One of the goals of the Gemini protocol is that it’s simple enough for anyone to implement a spec-compliant server or client reasonably easily, provided you are able to rely on some existing TLS library. This has now nerd-sniped me twice over—I’ve already published a Gemini client on the Mac app store (though it is in need of some updates). Now I’m working on a server library/binary in Rust, which I intend to share under the GPL once I’m satisfied with it.
There are already perfectly good Gemini servers out there. Ostensibly this one is going to help me test the new version of my existing client. If I’m honest about it, the allure of a programming problem that I can finish without too many weird complexities arising is too strong so I’m writing a server too.
So now I have this nice short specification that I’m implementing. Given that it’s so small and understandable, I should try to do things properly right? I may want to avoid “weird complexities”, but a server like this one still means I need to handle things like MIME types and URLs. Doing this properly is kind of involved. Even in early development, this has pushed my knowledge of the Rust ecosystem in new directions.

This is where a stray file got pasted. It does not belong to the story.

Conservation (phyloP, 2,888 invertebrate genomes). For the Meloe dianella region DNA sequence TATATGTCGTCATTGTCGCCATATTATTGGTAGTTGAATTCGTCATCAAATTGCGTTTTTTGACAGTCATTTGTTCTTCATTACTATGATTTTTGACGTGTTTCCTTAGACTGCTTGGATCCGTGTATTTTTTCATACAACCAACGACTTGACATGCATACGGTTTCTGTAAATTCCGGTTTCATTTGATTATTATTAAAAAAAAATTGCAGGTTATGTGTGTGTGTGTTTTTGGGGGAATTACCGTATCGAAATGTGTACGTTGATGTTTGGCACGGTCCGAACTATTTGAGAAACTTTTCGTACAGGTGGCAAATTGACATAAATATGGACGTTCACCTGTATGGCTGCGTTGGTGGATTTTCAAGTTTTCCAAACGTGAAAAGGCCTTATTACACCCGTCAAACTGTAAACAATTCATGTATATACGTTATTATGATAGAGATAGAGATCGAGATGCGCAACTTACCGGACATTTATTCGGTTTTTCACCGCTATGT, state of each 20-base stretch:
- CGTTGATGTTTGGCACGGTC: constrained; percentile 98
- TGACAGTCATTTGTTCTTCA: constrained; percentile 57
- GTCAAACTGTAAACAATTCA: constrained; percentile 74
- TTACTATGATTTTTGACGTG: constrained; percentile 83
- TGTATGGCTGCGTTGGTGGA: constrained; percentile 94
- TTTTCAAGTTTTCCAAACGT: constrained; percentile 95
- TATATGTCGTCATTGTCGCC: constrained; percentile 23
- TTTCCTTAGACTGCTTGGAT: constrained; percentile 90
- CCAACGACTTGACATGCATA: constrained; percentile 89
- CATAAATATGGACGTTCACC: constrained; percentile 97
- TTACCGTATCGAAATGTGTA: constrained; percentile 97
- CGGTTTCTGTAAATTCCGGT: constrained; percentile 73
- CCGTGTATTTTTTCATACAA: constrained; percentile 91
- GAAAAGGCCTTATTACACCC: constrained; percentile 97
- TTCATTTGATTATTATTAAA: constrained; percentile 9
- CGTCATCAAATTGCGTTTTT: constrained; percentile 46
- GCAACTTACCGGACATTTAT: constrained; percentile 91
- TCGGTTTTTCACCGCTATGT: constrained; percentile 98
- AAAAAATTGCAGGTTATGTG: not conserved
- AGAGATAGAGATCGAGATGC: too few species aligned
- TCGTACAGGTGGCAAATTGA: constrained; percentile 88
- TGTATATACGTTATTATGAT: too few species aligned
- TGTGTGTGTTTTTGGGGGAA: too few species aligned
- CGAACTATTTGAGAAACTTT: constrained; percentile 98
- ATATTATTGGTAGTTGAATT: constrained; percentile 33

tokio-rustlshas now been incorporated into the
- If you want to guess a MIME type from a file extension, there’s a crate called
- The crate
rcgenhas a nice function for generating a “snake oil” certificate and key in pure Rust.
- When parsing a URL from a string, the
urlcrate automatically handles path components like
..and will prevent traversal beyond the root. This vastly simplifies my security task, as I am not 100% convinced that I would catch all the cases if I had to sanitise URLs all on my own.
Presently my work-in-progress server is serving static files from disk. It is doing so with ruthless efficiency thanks to all Rust and tokio’s async TCP nonsense which is hopped up on threads and caffeine. One of its power moves will be auto-generating a TOFU TLS certificate and key if you’re running it for the first time. It needs a bit more configurability—document roots, virtual hosts and logging. After that I’ll probably be comfortable releasing it. CGI can come later.